Assembly out of the box is next to none. Due to the battery not being removable, the phone didn't require a huge amount of setting up besides inserting the micro-sim into the roof of the device. I decided to add the case that comes with the device and would highly recommend everyone to do so due to the fact that the polycarbonate body seems to pick up marks very easily. The given case allows access to all the phones features including the speaker on the rear. Access to the micro-sim is blocked however, not that you will be removing it very often.

When the Lumia 800 was first released there we many journalists noting how good the device felt in your hand. I was a little sceptical about that claim because plastic phones generally feel rather tacky and low quality. When I did pick it up I noticed two things, firstly that for a smartphone it's quite heavy and secondly that my preconceptions of it were totally wrong. Somehow Nokia has managed to create a plastic (or as they like to call it “polycarbonate shell”) body that feels smooth in your hand, a premium feel that is difficult to compare against other plastics. 

The ClearBlack AMOLED display on the Lumia accompanied with Gorilla Glass makes for a pleasurable viewing experience. My issue however is that for some reason the screen seems to attract a lot of fingerprint marks. Yes, you maybe thinking “well duh?”, but coming from a Samsung Omnia 7 I was used to wiping the screen a lot less often. I seem to be wiping the screen of the Lumia once every two or three times I use it, compared to the 5-6 times of use I got from the Omnia 7.

It's a small issue and one that a screen protector would likely fix.


Nokia being Nokia, they have added some of their mapping awesomeness on top of Windows Phone to accompany Bing maps. In addition to the juice that Mango provides, Nokia have thrown Nokia Drive, Nokia Maps and Nokia Music into the current Mango fruit salad bowl. It's nice to have variety, eh?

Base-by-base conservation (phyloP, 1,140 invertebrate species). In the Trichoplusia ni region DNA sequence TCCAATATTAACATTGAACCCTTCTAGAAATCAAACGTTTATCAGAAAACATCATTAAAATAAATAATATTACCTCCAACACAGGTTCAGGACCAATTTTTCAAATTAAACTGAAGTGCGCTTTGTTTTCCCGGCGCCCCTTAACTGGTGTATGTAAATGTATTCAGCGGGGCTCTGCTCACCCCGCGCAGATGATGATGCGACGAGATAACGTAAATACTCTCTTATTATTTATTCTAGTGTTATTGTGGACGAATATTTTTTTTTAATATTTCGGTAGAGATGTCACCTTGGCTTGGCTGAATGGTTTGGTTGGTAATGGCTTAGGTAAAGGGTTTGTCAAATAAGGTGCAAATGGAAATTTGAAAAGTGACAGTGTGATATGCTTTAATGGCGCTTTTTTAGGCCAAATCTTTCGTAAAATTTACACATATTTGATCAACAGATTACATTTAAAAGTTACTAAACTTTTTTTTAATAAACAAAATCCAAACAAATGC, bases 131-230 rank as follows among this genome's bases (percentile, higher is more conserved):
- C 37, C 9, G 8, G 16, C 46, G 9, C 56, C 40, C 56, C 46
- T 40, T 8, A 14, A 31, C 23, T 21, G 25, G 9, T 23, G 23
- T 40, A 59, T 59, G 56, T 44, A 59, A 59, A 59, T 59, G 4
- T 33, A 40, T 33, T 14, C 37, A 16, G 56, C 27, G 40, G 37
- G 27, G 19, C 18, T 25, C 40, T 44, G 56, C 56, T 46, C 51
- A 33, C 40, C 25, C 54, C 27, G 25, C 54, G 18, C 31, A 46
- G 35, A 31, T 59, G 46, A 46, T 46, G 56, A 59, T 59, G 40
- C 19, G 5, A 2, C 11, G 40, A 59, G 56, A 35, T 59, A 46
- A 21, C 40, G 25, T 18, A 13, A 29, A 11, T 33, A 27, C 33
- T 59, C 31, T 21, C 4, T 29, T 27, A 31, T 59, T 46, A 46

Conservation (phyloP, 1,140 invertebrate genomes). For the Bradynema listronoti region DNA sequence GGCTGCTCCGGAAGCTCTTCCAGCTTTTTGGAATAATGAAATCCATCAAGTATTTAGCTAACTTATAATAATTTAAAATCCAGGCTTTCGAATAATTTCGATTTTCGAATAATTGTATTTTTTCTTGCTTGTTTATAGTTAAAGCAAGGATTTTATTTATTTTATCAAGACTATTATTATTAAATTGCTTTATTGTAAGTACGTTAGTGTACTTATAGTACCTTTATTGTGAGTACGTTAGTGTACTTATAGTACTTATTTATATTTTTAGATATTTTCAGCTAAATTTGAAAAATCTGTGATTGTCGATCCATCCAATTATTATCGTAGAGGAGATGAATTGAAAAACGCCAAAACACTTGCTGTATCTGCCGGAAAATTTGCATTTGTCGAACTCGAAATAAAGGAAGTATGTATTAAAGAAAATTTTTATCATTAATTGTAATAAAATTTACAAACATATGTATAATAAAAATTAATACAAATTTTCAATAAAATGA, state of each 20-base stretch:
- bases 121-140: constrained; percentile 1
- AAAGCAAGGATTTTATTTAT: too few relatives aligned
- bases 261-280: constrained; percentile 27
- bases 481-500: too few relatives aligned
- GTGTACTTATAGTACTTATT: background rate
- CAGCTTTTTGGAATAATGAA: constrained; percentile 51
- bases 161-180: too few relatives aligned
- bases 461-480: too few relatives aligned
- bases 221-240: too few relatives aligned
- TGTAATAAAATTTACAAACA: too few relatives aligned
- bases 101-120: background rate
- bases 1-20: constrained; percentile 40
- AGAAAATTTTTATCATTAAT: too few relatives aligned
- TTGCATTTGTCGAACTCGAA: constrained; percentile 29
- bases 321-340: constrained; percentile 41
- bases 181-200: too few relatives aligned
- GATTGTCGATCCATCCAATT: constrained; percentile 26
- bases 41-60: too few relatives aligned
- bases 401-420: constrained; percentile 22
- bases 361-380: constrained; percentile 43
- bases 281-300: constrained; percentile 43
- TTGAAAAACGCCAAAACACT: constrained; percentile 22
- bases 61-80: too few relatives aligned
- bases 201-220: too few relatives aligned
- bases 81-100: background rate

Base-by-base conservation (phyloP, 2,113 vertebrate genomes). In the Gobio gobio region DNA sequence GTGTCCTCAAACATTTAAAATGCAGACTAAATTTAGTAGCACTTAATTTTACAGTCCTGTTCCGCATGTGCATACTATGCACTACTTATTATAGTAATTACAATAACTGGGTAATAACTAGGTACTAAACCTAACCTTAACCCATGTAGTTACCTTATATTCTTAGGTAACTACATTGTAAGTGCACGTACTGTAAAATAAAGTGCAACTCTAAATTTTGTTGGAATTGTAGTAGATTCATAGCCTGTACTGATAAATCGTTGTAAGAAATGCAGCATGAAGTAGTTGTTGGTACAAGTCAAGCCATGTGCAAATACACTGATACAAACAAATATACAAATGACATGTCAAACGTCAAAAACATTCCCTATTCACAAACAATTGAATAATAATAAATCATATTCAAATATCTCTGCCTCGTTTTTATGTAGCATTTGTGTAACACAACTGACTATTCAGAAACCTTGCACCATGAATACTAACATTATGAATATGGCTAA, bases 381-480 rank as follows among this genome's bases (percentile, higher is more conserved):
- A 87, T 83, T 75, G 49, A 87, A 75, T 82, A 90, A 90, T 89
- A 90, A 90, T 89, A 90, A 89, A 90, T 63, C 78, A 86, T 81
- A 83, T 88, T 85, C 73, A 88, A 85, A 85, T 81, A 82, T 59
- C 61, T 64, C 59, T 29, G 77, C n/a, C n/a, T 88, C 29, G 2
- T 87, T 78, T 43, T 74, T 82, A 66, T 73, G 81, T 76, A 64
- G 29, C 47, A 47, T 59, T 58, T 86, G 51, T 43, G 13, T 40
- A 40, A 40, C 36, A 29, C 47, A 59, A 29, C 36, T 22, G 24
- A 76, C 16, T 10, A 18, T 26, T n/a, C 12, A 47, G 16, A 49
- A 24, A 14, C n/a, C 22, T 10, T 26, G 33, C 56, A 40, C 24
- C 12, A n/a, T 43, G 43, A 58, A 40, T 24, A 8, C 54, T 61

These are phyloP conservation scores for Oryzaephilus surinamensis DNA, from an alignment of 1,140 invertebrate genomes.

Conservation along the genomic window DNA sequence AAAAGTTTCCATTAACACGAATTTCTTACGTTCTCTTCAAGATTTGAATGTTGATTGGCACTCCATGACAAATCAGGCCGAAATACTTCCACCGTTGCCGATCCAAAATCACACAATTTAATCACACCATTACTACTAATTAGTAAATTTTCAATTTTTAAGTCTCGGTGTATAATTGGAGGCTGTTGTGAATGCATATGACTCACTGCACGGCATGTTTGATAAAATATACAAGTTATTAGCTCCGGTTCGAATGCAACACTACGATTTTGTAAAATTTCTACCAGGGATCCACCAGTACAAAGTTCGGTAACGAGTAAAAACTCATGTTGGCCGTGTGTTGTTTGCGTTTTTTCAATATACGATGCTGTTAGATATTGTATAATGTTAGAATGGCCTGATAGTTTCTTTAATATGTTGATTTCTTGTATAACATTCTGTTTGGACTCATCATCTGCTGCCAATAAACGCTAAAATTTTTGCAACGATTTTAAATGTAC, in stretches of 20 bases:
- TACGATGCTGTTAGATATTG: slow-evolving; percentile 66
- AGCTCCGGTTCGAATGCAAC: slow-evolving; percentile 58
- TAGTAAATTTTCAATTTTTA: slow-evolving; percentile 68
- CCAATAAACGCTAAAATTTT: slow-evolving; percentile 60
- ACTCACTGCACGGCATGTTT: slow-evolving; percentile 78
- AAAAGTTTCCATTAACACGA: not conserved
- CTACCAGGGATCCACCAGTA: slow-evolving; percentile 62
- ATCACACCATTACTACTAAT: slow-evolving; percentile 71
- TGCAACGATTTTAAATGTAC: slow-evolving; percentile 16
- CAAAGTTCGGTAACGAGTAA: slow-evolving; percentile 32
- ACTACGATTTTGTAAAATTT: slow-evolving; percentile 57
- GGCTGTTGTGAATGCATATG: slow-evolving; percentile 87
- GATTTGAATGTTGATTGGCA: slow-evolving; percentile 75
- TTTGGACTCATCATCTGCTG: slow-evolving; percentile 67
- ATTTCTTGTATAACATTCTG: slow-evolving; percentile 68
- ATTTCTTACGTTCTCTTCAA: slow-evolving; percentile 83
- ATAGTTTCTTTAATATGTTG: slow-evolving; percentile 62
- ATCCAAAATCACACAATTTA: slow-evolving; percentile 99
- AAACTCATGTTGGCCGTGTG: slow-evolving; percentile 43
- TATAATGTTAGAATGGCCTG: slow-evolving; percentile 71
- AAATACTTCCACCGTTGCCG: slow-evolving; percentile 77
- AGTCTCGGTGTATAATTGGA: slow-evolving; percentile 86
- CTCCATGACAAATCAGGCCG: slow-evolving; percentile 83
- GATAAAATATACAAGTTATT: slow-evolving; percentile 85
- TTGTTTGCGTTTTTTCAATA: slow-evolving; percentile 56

Nokia Drive is simply Nokia's famous sat-nav (GPS) which has a wider range of features and more advanced GPS capabilities when compared to Bing maps alone. Nokia Maps is an app that seems to be a combination of local scout and a mapping system. You can ask for directions to a location and it will provide photos and locations you may want to visit, and combined with local scout you should never be in an unusual city without anything to do ever again.

Lastly is Nokia Music which at Nokia's announcement they seemed very impressed with. Essentially it's a little like and Zune in terms of you buy music from the MP3 store and you can listen to music on the go; similarly it provides suggestions of artists you may like. In all honesty I don't understand why a Zune Pass or Spotify user would switch; I guess it's just another alternative that people are free to choose.


On to the camera, which for many is a key selling point of a phone. Nokia have always gloated about how good their cameras were, but would they be able to make another device that come with a good camera? Before getting ahold of the device I looked at some reviews of the camera of the Lumia and also some apparent video footage too. My reaction? I wasn't impressed to say the least. The camera quality looked like a camera phone that was made in 1999.